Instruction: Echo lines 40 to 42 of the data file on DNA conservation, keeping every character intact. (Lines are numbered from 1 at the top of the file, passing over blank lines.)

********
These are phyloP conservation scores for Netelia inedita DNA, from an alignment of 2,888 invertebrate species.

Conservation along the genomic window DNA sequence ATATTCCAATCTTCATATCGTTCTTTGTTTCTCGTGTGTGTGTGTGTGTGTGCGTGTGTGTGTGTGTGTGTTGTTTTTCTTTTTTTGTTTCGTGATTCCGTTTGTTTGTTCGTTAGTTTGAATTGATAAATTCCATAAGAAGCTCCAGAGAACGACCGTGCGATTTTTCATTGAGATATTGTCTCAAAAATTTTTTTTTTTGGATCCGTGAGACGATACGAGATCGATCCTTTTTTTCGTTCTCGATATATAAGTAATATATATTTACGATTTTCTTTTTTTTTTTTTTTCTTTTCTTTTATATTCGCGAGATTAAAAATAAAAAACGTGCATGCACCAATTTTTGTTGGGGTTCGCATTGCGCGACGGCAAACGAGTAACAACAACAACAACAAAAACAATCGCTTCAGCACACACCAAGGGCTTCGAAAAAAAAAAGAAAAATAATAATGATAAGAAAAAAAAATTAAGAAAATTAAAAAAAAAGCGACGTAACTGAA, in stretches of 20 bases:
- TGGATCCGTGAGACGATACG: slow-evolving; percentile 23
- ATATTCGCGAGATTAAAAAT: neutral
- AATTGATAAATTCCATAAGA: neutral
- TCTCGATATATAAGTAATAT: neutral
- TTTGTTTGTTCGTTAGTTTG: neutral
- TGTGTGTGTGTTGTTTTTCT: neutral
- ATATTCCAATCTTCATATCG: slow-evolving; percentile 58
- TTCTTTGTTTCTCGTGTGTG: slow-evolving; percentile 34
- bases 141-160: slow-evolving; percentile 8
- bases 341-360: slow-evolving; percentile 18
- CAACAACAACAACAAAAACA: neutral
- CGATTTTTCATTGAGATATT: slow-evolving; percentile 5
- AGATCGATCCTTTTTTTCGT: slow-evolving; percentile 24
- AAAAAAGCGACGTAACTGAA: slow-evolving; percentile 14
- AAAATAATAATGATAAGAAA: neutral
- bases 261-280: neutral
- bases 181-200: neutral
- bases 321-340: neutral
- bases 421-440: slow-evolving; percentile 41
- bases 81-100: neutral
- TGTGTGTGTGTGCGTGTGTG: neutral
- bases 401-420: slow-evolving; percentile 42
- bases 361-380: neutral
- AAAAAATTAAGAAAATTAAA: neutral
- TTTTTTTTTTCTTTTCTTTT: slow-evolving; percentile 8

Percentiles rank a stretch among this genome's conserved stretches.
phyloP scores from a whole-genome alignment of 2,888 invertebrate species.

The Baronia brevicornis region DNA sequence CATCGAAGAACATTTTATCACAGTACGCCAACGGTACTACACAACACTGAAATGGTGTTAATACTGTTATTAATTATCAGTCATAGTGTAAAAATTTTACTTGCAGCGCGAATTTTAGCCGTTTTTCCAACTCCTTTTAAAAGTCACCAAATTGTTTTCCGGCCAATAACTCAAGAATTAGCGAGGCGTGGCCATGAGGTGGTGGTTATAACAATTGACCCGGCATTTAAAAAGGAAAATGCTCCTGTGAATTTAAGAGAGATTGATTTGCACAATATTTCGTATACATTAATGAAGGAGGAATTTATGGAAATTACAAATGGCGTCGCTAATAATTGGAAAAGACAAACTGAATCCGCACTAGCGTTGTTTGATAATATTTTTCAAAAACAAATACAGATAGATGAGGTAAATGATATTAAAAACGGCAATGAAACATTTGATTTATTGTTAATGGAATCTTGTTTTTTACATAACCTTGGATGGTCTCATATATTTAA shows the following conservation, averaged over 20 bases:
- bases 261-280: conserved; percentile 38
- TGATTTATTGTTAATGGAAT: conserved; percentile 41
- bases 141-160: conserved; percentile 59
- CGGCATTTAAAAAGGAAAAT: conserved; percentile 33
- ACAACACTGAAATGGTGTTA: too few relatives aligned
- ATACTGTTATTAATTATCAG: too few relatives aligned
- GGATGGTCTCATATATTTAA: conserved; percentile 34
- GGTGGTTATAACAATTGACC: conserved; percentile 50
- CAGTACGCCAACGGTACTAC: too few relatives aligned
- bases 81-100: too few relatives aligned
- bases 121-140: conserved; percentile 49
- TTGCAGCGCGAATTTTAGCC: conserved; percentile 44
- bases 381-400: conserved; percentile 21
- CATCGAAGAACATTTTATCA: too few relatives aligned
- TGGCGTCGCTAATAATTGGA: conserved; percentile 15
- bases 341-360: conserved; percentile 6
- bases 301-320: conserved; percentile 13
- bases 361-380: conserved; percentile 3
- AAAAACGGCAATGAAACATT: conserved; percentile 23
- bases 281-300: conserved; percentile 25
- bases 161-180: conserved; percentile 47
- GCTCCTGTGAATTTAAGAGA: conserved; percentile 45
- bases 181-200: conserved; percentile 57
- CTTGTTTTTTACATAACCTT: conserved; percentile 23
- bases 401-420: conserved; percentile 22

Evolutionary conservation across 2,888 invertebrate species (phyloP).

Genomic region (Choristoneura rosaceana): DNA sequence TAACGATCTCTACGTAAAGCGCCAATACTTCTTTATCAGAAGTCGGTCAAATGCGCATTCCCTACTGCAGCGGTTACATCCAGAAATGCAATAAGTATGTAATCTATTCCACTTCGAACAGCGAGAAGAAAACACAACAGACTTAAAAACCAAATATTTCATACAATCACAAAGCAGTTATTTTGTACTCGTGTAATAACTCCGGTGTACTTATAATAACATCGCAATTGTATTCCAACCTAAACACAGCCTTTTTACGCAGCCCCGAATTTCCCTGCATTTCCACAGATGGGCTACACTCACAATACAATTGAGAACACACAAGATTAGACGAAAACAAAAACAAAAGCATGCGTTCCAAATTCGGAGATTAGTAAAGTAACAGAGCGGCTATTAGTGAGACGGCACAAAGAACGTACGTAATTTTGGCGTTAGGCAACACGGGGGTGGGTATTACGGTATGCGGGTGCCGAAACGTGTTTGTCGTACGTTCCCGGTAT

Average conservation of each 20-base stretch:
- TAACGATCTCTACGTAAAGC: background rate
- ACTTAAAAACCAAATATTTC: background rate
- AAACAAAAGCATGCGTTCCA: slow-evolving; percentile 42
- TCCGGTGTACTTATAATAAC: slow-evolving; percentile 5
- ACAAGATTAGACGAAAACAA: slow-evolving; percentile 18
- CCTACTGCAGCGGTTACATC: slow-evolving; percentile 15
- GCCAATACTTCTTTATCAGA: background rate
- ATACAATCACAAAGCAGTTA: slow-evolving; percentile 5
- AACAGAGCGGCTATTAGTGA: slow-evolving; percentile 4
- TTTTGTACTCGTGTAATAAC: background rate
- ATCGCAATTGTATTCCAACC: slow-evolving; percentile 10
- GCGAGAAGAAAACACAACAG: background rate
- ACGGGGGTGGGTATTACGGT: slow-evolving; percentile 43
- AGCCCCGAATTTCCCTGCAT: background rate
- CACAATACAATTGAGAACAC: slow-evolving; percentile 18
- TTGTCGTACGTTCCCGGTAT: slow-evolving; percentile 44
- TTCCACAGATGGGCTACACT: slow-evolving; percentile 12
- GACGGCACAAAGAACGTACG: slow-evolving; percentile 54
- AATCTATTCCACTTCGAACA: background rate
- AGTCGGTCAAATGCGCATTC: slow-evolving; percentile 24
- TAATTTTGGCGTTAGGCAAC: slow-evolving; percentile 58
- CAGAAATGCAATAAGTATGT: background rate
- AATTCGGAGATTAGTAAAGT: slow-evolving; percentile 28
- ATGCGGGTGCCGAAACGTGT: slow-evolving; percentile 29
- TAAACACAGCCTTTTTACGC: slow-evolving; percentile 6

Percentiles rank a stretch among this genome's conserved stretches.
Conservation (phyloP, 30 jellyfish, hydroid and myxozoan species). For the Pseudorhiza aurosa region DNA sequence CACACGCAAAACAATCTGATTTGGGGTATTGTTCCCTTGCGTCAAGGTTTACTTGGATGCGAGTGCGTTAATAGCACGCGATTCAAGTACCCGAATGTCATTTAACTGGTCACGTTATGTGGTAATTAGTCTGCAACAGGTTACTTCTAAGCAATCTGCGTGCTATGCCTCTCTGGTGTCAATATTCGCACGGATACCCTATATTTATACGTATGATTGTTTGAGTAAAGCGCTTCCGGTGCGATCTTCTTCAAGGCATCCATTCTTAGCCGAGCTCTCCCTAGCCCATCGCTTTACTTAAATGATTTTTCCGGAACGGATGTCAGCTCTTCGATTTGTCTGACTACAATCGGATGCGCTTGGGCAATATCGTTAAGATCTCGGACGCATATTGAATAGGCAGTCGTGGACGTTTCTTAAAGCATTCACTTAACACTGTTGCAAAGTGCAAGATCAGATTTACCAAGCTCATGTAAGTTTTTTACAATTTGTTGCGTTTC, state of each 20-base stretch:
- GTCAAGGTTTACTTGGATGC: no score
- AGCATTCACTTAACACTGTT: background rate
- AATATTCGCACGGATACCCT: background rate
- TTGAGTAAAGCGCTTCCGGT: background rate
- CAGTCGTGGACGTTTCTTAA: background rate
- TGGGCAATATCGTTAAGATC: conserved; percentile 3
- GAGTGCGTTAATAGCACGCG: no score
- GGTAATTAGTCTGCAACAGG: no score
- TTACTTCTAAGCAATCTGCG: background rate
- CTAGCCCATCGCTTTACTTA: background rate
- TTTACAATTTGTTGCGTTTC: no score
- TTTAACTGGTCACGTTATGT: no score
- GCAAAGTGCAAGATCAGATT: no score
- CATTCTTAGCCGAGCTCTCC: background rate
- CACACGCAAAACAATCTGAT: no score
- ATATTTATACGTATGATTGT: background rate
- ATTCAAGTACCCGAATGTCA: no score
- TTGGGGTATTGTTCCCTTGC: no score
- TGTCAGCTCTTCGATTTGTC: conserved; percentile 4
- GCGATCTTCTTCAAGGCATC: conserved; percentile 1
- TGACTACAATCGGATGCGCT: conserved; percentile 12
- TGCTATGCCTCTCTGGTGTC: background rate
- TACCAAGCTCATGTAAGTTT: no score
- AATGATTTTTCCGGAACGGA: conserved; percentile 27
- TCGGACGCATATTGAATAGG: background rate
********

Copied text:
- bases 81-100: too few relatives aligned
- bases 121-140: conserved; percentile 49
- TTGCAGCGCGAATTTTAGCC: conserved; percentile 44